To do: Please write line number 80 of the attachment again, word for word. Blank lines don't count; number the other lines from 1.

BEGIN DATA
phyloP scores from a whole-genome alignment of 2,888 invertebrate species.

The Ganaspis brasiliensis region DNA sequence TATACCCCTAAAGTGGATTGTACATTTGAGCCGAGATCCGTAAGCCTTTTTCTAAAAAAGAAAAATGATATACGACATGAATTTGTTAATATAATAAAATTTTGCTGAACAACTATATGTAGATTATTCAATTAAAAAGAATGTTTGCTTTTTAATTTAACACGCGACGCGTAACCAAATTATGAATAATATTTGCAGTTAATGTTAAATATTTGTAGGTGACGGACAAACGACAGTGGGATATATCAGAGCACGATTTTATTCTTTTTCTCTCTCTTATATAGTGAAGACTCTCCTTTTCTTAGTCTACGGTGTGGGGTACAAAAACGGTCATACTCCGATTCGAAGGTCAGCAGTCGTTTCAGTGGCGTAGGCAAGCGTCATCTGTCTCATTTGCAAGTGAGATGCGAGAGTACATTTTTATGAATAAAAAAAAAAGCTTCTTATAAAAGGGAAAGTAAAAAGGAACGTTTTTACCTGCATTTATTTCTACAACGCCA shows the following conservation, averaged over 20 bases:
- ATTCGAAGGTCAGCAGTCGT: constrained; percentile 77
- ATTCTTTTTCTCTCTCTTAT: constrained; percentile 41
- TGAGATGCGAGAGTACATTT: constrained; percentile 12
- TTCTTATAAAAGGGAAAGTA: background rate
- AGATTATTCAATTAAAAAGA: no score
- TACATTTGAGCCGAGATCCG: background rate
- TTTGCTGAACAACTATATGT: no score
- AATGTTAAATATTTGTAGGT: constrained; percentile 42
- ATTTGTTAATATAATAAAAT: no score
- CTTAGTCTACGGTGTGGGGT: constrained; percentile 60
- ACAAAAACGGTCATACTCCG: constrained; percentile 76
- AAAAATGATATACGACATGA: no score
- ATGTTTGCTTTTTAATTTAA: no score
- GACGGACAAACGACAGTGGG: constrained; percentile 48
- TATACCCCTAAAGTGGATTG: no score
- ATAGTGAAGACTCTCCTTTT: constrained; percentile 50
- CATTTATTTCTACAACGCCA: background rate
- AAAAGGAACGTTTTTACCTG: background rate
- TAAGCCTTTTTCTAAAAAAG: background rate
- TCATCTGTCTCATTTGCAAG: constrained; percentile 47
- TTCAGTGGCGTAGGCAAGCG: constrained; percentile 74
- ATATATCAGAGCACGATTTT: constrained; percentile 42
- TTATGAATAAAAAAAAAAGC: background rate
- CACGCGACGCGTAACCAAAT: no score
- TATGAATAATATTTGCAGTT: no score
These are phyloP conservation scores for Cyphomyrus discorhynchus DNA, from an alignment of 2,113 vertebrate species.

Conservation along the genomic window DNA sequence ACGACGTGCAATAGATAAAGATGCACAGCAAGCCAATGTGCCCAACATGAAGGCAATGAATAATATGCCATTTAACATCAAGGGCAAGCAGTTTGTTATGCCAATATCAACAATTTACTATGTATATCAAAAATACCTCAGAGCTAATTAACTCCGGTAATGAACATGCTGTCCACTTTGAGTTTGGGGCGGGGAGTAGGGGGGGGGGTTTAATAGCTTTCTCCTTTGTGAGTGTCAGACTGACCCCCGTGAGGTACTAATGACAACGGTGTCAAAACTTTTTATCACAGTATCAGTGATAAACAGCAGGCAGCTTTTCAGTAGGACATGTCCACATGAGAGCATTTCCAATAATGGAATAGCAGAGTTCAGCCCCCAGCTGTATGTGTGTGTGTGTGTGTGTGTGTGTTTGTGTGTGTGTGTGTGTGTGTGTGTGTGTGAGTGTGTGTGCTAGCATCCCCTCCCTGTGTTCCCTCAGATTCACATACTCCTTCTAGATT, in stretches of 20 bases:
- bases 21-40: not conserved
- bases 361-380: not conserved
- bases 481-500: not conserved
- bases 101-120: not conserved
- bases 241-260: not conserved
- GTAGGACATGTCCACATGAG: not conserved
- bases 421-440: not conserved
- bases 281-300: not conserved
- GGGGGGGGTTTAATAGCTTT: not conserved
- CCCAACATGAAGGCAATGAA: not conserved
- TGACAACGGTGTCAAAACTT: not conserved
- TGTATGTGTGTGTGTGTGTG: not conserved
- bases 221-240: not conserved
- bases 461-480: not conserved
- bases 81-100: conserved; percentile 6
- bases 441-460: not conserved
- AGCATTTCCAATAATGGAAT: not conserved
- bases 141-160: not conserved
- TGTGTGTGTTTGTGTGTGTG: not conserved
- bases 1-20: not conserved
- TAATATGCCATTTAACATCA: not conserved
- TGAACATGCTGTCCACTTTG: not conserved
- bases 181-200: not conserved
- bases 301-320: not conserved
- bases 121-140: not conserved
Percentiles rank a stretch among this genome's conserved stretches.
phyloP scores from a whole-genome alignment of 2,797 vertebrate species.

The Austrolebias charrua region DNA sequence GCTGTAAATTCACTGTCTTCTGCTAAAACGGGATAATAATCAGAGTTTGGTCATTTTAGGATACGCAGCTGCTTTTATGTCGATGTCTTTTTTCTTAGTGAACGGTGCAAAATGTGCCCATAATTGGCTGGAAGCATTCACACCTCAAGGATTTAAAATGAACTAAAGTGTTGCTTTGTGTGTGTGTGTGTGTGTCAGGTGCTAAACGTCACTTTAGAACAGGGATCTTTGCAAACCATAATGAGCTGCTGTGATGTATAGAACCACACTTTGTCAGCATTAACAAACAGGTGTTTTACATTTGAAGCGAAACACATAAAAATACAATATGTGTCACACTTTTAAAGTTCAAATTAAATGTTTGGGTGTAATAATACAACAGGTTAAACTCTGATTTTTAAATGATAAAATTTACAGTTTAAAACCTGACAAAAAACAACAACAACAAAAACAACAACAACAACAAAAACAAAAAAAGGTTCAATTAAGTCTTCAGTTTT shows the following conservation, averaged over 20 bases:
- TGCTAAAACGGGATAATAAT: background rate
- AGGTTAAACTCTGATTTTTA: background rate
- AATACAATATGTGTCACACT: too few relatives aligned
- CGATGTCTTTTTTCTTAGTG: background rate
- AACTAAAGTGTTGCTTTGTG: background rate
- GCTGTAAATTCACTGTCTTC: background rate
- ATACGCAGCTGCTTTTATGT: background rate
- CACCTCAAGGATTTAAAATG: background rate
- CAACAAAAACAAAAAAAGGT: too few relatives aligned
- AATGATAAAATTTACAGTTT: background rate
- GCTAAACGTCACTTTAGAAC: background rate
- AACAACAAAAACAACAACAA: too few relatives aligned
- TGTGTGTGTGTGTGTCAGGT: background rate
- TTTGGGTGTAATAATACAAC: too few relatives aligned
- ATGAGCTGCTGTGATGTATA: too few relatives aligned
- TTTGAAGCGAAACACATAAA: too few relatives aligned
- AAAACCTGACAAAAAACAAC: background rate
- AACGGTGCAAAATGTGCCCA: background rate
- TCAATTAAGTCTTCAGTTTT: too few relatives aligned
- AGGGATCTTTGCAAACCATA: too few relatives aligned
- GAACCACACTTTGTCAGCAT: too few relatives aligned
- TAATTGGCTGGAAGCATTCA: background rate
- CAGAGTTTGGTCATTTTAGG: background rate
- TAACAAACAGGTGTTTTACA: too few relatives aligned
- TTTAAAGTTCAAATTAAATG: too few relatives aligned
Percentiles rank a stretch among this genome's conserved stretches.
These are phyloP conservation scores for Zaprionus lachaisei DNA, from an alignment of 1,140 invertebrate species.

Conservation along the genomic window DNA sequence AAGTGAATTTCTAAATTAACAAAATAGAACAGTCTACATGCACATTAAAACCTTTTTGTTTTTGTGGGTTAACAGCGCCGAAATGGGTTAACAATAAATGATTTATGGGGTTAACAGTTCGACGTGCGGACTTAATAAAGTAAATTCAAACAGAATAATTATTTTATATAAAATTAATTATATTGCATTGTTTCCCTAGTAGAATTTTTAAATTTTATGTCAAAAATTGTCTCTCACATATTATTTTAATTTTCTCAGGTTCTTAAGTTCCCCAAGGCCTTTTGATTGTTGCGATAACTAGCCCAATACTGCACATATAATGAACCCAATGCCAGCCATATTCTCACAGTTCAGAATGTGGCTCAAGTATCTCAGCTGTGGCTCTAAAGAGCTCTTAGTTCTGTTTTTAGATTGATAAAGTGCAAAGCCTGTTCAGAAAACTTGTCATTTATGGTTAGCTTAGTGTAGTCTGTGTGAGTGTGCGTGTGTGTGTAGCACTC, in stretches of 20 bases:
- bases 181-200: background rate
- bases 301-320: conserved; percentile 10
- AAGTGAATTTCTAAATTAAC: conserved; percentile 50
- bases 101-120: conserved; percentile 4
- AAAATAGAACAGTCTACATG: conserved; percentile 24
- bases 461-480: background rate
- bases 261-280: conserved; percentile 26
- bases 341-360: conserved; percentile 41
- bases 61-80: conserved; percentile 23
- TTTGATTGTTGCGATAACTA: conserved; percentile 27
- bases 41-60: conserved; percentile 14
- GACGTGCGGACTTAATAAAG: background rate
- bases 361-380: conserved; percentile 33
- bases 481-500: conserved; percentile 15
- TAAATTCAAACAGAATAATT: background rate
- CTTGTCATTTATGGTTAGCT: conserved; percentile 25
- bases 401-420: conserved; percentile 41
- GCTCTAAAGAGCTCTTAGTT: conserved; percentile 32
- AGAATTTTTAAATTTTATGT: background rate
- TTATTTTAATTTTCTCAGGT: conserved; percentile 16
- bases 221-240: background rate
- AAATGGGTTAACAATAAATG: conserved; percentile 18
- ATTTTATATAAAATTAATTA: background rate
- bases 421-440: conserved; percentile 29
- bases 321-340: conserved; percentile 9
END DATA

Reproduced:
- CAGAGTTTGGTCATTTTAGG: background rate